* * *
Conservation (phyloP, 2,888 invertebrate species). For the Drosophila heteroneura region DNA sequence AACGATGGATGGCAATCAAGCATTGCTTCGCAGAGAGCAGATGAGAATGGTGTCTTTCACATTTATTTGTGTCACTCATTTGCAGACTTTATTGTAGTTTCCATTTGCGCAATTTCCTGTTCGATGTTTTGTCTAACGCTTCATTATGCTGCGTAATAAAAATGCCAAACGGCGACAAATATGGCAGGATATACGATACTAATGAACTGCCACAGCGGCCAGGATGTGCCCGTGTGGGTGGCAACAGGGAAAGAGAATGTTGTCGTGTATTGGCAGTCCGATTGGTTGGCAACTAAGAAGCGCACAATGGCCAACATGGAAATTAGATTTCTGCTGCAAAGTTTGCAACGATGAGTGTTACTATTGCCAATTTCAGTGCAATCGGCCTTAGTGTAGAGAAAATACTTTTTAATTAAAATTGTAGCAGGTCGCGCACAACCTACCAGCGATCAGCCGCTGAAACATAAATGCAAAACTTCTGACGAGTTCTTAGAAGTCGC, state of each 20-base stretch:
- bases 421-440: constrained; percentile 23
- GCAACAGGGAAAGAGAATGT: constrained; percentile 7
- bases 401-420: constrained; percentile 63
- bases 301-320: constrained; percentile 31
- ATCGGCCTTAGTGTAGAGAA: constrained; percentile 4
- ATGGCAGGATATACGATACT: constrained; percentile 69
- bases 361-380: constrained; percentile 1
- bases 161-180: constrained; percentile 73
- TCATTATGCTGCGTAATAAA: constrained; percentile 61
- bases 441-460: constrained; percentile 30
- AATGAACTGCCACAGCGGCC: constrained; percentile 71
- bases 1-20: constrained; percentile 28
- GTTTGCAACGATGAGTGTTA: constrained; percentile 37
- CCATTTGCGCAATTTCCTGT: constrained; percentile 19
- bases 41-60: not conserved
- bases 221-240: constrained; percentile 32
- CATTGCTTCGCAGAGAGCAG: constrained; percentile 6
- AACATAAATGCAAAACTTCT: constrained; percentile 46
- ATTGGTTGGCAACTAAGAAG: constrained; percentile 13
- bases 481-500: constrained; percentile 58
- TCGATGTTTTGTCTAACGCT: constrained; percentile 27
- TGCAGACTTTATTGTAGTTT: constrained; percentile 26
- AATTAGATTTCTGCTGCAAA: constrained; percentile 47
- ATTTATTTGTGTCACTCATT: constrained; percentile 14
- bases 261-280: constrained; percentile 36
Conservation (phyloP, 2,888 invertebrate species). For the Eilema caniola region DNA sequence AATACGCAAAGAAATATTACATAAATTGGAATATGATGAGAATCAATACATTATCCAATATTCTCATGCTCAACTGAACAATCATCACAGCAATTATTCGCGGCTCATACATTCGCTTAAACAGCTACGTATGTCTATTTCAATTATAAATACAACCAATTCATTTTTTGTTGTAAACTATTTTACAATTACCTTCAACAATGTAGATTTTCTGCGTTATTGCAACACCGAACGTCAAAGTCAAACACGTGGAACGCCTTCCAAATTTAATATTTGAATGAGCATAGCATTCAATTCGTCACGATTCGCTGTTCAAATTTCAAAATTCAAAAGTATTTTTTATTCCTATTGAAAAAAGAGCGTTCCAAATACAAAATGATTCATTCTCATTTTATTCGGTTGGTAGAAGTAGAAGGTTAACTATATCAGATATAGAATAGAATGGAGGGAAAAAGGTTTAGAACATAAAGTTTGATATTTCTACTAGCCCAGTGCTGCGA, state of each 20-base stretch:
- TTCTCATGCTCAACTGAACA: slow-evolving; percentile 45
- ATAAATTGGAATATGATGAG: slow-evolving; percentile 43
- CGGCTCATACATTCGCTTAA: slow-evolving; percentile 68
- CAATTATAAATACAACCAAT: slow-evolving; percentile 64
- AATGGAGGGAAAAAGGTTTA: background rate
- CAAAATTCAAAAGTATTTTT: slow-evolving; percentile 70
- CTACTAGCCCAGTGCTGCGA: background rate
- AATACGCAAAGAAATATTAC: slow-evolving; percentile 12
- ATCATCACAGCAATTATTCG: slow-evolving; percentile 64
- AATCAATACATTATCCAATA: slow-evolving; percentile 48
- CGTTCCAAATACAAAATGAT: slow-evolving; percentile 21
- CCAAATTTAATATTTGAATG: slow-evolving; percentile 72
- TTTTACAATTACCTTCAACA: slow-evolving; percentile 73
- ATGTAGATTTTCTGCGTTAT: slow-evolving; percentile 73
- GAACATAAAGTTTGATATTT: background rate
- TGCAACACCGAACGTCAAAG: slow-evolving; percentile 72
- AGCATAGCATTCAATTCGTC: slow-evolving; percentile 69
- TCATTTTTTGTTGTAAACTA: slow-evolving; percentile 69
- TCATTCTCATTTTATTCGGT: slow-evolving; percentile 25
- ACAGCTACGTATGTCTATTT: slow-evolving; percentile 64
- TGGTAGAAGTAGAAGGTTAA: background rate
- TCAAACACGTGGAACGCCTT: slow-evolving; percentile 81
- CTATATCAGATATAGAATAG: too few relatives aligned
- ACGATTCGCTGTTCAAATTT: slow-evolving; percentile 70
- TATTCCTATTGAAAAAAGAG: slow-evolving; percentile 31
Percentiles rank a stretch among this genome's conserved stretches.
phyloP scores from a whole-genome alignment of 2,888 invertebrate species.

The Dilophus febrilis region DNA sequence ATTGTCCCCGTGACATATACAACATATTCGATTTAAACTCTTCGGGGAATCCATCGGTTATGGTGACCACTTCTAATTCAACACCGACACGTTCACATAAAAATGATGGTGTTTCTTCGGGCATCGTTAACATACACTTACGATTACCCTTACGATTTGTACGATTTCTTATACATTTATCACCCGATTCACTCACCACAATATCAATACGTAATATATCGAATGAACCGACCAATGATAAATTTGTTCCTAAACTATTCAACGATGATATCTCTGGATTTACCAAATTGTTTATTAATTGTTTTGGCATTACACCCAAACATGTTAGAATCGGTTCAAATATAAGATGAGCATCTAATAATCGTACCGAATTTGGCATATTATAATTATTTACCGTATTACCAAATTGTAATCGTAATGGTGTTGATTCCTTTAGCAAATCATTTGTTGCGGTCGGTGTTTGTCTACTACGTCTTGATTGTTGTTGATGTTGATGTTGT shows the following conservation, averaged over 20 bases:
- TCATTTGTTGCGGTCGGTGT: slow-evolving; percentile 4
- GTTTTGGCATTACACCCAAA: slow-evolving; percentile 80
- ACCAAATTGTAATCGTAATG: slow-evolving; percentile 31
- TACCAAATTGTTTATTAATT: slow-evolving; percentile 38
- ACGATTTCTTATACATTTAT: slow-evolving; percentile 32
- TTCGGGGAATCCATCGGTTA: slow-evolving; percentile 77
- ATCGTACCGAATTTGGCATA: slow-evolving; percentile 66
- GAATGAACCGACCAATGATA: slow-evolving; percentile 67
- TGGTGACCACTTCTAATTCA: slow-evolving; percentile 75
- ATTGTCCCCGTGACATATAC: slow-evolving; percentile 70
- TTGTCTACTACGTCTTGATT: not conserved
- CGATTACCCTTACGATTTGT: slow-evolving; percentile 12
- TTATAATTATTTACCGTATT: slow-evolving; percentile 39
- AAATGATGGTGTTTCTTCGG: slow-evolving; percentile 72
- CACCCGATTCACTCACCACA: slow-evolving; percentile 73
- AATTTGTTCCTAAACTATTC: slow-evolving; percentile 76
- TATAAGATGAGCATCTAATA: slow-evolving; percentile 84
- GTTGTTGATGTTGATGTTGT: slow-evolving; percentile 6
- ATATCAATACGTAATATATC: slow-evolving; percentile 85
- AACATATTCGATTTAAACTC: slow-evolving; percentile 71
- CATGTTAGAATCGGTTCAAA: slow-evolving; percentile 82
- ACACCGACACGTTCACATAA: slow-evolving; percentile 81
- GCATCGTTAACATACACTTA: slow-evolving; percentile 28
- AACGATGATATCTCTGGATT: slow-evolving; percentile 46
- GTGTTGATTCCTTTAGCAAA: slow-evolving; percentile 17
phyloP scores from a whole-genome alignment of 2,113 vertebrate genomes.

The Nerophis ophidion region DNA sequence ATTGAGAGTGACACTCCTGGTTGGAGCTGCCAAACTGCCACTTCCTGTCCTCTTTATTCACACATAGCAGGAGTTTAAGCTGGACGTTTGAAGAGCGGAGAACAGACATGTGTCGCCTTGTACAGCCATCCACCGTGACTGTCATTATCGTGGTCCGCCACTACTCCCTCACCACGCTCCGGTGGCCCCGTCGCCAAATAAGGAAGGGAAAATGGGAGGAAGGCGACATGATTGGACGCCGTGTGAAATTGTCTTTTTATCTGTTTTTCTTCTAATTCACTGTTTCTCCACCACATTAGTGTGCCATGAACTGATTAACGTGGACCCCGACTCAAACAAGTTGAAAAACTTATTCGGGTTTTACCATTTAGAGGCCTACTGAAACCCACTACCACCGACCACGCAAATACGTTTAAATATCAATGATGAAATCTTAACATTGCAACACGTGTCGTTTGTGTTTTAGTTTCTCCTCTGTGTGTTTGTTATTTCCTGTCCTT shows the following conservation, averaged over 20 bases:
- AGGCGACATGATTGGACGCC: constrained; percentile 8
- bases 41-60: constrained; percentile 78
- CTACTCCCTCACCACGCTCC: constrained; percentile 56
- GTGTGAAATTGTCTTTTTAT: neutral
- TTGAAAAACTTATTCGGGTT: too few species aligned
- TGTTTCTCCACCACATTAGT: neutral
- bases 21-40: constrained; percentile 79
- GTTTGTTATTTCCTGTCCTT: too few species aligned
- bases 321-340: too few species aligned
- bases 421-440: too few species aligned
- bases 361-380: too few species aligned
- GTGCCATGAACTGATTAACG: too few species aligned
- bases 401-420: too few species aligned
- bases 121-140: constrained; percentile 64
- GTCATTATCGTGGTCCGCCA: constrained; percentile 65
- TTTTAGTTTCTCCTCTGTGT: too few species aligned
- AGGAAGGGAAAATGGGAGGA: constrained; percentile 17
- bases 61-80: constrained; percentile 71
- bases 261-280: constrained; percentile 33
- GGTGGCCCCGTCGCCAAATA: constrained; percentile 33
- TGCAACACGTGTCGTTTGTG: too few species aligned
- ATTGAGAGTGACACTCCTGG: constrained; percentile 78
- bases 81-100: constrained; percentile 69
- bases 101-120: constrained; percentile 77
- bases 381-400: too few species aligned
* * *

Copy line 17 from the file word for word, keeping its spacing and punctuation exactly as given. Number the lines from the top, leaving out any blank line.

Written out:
- bases 221-240: constrained; percentile 32